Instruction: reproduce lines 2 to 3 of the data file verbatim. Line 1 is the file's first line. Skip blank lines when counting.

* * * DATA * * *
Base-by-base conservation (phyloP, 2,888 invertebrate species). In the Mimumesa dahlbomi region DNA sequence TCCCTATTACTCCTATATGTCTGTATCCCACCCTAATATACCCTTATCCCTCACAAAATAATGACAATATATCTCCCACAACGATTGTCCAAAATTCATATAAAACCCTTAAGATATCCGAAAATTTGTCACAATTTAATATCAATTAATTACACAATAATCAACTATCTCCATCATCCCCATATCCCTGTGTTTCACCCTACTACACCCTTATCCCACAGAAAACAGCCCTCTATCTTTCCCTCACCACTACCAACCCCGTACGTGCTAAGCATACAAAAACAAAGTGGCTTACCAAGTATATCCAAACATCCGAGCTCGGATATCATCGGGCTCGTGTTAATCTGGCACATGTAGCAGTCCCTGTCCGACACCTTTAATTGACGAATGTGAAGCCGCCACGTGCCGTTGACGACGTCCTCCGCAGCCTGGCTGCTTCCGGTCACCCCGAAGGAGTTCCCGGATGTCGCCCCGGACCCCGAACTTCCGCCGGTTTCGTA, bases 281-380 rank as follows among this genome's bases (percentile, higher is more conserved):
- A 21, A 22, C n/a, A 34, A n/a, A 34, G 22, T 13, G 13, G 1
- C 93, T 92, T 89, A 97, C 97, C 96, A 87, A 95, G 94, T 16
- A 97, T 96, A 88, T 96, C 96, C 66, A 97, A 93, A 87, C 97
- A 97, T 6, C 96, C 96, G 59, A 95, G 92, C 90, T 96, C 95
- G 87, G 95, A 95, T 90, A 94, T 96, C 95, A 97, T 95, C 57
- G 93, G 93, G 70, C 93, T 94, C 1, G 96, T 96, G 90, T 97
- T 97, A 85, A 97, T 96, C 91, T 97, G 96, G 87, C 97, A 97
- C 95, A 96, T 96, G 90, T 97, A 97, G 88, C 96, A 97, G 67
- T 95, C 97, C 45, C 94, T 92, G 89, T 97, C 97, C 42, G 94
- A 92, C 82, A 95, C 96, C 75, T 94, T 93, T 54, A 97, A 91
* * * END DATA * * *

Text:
- A 21, A 22, C n/a, A 34, A n/a, A 34, G 22, T 13, G 13, G 1
- C 93, T 92, T 89, A 97, C 97, C 96, A 87, A 95, G 94, T 16